Zombie virtual machines (VMs) are those that are no longer being used, but still reside on the system somewhere, sucking the life out of your virtual infrastructure. Deleting a VMware definition from vCenter doesn’t delete the VM itself, and with unused templates, abandoned images and outdated VM backup snapshots lying dormant in your storage, it’s possible that you don’t even know they’re there.
IT has a key role to play across all areas of your business; identifying areas for improvement, ways to optimise your operations, where to reduce costs and how support your business plan.
Traditionally, IT managers have had the huge task of supporting a number of different systems, which could involve monitoring lots of sporadic components, troubleshooting issues and searching for ways to save money.
The holiday season is upon us. Whilst most people start to wind down ready for their exotic holidays, dreaming of soaking up the summer sun on golden sands with a cocktail in their hand, life at Foundation seems to get busier!
After months of recruiting, we finally found two great candidates for our Business Development Executive roles. Rob and Nick joined us fresh out of university and both have ambitions for great things. Their first few weeks have been quite intense, with a heavy training schedule to get them up-to-speed on Foundation IT, our customers, and the Dell portfolio. Both guys have fit into the team quickly and have a really important role to play at Foundation, helping to support our sales and marketing efforts. They’ll also be spending three days a week in Dell’s Demand Generation Team so it’ll help to further cement our great relationship with Dell.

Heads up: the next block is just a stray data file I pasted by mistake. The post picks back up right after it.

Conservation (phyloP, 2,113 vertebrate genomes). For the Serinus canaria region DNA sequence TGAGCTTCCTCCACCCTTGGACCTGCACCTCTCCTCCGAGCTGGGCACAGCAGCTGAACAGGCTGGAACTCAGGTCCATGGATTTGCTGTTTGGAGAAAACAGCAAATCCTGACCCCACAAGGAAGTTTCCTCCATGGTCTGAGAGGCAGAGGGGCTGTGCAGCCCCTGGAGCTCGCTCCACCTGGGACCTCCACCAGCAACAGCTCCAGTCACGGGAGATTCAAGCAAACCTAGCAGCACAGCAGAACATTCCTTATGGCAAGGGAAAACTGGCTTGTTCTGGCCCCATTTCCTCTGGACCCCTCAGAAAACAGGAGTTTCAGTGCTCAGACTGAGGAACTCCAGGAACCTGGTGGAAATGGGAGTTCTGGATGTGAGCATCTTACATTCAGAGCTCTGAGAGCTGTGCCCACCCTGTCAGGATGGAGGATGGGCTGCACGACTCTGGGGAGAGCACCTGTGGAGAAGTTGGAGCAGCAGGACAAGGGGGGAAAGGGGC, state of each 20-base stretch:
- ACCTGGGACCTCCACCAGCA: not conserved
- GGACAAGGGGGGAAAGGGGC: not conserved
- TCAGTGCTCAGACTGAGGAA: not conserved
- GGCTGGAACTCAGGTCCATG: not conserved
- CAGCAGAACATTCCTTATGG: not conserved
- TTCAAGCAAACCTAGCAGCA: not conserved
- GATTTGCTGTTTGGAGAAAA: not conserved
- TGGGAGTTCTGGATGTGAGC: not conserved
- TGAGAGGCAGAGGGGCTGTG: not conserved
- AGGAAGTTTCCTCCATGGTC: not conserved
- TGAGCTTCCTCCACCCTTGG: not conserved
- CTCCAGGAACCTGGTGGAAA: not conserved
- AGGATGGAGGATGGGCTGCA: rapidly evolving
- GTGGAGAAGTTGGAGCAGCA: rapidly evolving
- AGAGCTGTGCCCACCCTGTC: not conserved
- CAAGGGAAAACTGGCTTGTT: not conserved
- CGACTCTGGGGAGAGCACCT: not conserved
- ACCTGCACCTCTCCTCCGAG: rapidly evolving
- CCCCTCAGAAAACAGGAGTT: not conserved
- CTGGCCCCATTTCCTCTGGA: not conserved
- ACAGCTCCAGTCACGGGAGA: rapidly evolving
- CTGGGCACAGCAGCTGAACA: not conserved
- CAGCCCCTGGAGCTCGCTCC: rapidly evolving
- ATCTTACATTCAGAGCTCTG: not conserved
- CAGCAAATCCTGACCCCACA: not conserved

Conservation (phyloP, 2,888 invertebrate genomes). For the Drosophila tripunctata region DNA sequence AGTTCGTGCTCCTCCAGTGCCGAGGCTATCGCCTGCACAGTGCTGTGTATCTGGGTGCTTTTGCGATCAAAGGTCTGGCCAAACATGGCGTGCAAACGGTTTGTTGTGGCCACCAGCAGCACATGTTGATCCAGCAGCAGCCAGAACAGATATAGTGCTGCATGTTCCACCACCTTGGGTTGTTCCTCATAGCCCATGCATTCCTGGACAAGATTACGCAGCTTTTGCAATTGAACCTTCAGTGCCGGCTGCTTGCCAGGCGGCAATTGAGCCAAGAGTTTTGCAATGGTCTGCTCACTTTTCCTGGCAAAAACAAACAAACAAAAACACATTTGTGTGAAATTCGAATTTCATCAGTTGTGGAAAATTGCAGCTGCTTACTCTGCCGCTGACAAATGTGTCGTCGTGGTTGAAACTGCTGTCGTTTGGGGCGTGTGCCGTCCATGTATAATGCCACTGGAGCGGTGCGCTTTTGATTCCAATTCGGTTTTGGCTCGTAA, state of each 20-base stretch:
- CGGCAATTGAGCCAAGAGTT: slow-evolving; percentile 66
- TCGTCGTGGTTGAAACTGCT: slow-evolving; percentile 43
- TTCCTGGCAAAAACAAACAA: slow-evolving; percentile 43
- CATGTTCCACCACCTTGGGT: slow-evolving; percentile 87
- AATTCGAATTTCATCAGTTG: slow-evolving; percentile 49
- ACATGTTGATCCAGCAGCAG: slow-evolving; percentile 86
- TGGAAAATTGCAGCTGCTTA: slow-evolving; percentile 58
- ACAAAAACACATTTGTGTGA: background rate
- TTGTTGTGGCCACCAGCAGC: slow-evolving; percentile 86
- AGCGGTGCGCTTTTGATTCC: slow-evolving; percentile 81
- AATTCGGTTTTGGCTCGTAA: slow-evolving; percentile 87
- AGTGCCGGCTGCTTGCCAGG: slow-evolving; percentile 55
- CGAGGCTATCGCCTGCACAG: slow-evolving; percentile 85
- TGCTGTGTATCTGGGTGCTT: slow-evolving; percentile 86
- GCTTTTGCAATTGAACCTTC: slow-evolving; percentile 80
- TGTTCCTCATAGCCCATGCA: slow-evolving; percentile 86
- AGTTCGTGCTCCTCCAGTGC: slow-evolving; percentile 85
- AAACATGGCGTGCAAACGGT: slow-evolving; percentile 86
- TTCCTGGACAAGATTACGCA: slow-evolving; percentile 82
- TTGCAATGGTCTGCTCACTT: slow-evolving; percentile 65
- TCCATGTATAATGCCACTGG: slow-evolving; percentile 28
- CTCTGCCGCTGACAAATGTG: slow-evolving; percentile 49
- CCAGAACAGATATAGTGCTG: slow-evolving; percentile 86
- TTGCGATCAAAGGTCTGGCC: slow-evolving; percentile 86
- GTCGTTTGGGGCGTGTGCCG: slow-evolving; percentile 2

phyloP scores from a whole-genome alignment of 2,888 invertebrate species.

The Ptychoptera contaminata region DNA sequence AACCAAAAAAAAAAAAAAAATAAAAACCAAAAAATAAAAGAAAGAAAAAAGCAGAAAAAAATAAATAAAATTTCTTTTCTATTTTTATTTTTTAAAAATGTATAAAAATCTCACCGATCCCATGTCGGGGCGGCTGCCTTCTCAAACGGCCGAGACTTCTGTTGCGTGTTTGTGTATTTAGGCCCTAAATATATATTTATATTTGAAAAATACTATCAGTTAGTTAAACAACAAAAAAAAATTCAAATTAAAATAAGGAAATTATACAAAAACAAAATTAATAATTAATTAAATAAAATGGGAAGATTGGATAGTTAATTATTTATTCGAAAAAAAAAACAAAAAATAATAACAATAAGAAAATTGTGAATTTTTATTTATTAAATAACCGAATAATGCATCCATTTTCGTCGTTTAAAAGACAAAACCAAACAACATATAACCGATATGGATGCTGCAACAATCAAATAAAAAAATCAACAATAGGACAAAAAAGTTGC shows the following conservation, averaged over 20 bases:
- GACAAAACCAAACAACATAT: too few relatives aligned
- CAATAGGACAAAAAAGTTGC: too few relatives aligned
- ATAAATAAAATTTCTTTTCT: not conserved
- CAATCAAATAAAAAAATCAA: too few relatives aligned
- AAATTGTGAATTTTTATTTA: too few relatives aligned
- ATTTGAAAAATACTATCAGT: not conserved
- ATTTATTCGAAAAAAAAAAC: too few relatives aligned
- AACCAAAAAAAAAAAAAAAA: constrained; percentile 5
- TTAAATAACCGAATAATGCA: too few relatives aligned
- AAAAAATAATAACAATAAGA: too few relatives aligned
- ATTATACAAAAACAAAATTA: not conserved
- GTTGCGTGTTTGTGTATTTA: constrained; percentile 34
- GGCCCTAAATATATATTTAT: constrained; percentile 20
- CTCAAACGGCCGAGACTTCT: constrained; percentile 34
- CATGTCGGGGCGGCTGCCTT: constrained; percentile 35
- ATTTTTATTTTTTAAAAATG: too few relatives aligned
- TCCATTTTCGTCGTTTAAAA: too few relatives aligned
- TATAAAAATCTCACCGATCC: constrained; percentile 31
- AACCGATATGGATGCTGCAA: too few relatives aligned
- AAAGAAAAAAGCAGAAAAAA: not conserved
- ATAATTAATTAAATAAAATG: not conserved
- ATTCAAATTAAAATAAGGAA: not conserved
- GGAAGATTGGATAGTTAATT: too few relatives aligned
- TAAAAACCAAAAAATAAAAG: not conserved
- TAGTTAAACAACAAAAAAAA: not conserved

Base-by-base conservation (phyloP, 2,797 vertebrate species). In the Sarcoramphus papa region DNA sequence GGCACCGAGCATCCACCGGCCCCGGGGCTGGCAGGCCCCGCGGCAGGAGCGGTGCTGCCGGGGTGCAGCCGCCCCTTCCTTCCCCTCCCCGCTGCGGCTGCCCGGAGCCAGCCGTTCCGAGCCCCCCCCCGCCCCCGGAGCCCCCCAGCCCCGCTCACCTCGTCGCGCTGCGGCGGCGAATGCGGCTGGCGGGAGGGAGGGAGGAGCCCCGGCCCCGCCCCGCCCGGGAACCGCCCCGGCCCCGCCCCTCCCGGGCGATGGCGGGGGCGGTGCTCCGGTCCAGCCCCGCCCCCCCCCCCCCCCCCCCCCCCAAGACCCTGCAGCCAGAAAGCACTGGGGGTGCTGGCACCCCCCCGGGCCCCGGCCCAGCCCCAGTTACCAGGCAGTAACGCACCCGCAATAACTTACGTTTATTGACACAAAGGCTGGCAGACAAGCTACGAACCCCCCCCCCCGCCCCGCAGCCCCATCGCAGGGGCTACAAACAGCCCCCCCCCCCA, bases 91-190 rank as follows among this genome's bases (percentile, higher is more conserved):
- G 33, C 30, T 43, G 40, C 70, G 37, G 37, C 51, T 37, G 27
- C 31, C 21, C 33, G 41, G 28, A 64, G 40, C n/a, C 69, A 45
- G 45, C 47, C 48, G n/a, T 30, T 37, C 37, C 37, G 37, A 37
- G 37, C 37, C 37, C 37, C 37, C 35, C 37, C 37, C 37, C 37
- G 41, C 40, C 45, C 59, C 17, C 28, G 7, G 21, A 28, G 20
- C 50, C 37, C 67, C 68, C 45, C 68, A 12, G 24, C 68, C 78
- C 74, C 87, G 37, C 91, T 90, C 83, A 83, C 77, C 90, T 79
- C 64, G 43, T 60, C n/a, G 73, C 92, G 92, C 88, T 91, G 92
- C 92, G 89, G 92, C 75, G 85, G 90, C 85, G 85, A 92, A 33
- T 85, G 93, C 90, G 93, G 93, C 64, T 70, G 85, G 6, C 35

We have been lucky enough to meet with a number of Dell’s most senior people during the last six months, including Marius Haas, Brian Humphries, Tarkan Maner, Laurent Binnetti, Bill O’Shea and many others. We were always hoping that a meeting with the man himself would happen, and somewhat ahead of schedule I had the pleasure of dinner with Michael Dell last week.
In 1999 Michael Dell wrote his book “Direct from Dell”. He was 34 and one of the most recognised people on the planet. Back then Dell was just 15 years old, in May 2014 Dell will be 30 and I suggest that Michael Dell’s second book should be entitled “Indirect from Dell.”
The Dell story is certainly based on the “American dream”; an idea that started in Michael Dell’s university dorm grew to become a global multi-billion dollar business. Then it runs into challenges, (which global player hasn’t?) and then 6 years ago Dell decided to build a channel business. That’s not part of the “Direct from Dell” story, how Dell must have agonised over that decision, it is a dramatic change in direction and in a sense strikes a blow to the very reason so many people loved Dell.
April has been fabulous for lots of reasons. As ever, the practice has been super busy. So much so that Lee worked an incredible 18 consecutive days to ensure we met the needs of our customers. For his dedication he was presented with an outstanding achievement award. Congratulations Lee, you are amazing!!
Wow!! What a venue. Coming up the drive of the Penny Hill Park Hotel I wondered whether I came come to the right place. With its exquisite buildings, lush gardens and roaring fireplaces, it really was a spectacular venue.
This was my first Dell Marketing Advisory Conference so I wasn’t sure what to expect. And walking into a room of unfamiliar faces was a bit daunting. However, I was immediately greeted by a friendly face as Lynda Brown registered me for the conference and directed me towards a much needed brew!
March has been another busy month with most of the team out on customer sites delivering projects.
Lee and Craig returned to New York to continue work on the large data centre consolidation project. Unlike last time, fitness-fanatic Craig found himself a local gym and has all his protein powders shipped over to his hotel, so he was a very happy bunny!
Dell has been called out in the Gartner Magic Quadrant for data center networking infrastructure, which is for the MXLs attached to Blades. Gartner has placed Dell in the “niche players” area, joining IBM, Avaya, Huawei, Enterasys and Extreme.